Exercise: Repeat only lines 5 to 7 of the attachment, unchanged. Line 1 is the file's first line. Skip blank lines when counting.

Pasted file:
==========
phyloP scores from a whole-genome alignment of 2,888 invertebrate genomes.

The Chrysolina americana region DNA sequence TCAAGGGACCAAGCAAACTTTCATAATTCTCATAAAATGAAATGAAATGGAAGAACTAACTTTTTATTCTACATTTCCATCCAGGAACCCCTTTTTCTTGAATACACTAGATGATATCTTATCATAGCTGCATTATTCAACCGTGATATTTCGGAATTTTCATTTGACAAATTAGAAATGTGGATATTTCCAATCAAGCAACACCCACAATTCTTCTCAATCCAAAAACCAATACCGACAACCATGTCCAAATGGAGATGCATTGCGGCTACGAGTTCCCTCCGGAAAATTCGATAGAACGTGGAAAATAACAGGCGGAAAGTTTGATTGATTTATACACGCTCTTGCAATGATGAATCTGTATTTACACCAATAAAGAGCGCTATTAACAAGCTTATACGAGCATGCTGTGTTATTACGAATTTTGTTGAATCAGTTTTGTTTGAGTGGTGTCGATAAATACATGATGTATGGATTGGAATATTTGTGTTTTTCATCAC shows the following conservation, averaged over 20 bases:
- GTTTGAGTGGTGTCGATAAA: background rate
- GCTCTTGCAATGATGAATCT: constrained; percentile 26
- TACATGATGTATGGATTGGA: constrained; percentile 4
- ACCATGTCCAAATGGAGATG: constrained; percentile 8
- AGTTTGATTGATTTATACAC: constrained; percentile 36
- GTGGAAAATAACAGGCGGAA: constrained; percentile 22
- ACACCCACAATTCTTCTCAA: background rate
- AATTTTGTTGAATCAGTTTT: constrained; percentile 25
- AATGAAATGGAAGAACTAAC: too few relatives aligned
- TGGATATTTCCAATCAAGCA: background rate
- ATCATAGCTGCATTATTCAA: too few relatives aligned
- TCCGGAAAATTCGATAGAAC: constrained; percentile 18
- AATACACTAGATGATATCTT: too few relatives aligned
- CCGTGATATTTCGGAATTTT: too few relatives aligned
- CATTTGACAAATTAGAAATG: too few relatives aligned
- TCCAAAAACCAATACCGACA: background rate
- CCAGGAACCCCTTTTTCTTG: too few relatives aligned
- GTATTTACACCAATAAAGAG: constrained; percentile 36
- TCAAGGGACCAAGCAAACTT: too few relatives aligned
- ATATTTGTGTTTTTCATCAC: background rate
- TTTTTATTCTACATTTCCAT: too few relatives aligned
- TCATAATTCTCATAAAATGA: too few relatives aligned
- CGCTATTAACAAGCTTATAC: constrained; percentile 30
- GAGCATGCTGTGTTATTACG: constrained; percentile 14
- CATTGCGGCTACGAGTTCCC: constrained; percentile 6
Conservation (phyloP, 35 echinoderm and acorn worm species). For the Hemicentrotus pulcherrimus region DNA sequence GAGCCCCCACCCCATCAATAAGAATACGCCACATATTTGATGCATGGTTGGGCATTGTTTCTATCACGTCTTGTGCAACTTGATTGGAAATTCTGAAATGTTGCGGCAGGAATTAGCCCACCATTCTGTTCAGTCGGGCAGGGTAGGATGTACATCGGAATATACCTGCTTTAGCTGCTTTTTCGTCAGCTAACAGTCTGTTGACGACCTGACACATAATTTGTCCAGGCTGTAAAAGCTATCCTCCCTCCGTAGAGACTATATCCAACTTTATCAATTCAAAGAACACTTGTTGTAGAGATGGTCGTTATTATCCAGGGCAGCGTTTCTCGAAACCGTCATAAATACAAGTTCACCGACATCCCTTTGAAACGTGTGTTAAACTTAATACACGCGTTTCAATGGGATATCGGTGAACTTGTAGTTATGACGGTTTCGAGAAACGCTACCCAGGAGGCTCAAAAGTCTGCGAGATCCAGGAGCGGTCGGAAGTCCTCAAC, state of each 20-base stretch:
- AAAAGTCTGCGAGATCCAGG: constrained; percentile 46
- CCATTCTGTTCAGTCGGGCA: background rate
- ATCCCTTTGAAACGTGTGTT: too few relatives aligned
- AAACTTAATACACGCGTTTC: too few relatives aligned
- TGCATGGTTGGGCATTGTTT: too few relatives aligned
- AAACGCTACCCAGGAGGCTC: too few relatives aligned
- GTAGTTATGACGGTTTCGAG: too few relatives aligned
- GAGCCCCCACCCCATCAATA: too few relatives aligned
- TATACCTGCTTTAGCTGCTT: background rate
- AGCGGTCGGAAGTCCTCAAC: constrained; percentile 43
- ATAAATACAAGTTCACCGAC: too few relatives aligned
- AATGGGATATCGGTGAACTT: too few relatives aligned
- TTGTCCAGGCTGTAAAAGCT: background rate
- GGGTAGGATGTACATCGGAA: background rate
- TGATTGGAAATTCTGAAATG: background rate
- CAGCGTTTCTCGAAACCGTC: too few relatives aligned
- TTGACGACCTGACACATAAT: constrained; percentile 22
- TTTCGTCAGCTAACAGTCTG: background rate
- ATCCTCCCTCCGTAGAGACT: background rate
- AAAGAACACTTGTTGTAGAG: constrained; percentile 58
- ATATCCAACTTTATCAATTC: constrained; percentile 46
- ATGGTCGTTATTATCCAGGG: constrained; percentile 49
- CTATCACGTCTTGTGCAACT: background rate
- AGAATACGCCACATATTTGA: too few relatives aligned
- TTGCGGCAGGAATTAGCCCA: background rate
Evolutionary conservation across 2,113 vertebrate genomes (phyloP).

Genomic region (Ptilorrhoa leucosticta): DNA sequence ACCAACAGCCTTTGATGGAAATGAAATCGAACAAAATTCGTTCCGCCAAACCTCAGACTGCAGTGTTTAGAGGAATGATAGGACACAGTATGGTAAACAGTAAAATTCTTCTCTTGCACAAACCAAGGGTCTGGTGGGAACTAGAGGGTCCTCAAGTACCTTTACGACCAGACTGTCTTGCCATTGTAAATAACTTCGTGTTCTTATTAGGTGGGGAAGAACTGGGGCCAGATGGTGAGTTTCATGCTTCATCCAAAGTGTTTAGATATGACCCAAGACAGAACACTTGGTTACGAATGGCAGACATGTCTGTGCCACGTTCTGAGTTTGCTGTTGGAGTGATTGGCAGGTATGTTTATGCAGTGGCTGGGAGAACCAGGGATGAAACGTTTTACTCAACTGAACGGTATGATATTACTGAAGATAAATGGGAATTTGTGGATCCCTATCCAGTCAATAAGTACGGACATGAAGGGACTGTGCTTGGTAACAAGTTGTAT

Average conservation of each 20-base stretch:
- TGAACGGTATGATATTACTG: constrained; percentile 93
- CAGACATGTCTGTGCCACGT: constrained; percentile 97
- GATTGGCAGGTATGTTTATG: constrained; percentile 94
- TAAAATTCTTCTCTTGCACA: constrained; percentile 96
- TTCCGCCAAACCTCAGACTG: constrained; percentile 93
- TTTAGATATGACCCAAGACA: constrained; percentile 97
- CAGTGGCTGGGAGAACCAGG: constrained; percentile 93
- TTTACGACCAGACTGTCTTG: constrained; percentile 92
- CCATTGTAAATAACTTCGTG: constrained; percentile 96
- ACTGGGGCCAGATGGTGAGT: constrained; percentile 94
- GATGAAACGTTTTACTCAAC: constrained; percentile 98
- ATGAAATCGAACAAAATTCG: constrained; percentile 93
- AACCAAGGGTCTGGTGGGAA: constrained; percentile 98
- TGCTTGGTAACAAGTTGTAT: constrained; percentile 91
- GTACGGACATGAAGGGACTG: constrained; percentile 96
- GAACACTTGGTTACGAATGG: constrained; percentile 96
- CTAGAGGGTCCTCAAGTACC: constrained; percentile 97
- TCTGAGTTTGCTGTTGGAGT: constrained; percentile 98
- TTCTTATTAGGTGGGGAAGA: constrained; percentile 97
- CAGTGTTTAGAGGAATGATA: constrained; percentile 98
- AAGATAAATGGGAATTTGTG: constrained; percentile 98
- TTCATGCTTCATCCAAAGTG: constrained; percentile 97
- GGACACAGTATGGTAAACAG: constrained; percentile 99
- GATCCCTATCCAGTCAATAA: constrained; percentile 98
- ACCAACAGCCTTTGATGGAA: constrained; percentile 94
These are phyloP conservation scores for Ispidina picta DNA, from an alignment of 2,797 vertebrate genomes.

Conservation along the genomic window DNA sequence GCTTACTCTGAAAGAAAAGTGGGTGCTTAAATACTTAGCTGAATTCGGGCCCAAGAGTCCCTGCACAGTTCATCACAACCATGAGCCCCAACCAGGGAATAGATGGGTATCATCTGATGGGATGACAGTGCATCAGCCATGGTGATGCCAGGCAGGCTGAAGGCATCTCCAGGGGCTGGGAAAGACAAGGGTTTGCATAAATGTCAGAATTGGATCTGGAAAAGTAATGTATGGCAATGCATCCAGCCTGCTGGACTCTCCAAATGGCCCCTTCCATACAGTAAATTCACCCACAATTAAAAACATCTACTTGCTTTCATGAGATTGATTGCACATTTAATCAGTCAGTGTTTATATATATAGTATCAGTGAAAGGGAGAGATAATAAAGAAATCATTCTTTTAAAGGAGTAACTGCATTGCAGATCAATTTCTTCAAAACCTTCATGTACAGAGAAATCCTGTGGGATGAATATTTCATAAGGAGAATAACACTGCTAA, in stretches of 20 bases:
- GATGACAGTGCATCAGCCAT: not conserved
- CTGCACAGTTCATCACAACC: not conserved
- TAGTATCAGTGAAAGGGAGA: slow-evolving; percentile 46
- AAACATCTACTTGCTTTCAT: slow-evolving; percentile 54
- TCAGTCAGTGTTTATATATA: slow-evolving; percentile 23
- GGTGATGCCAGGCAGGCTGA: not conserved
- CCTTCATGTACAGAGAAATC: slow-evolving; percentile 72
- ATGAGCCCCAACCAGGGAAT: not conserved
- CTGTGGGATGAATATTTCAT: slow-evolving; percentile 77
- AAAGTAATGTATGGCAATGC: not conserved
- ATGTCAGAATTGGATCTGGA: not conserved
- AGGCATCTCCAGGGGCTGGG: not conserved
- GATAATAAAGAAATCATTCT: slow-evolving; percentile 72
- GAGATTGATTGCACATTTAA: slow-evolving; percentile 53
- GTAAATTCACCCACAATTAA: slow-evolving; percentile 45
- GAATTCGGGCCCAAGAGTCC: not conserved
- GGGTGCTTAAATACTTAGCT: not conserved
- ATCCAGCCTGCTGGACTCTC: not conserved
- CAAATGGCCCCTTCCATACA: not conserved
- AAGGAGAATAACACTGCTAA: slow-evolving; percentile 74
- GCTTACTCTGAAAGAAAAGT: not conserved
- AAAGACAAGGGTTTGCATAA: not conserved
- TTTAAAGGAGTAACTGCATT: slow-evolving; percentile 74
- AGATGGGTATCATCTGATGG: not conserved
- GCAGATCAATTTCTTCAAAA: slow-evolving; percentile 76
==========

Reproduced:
- TACATGATGTATGGATTGGA: constrained; percentile 4
- ACCATGTCCAAATGGAGATG: constrained; percentile 8
- AGTTTGATTGATTTATACAC: constrained; percentile 36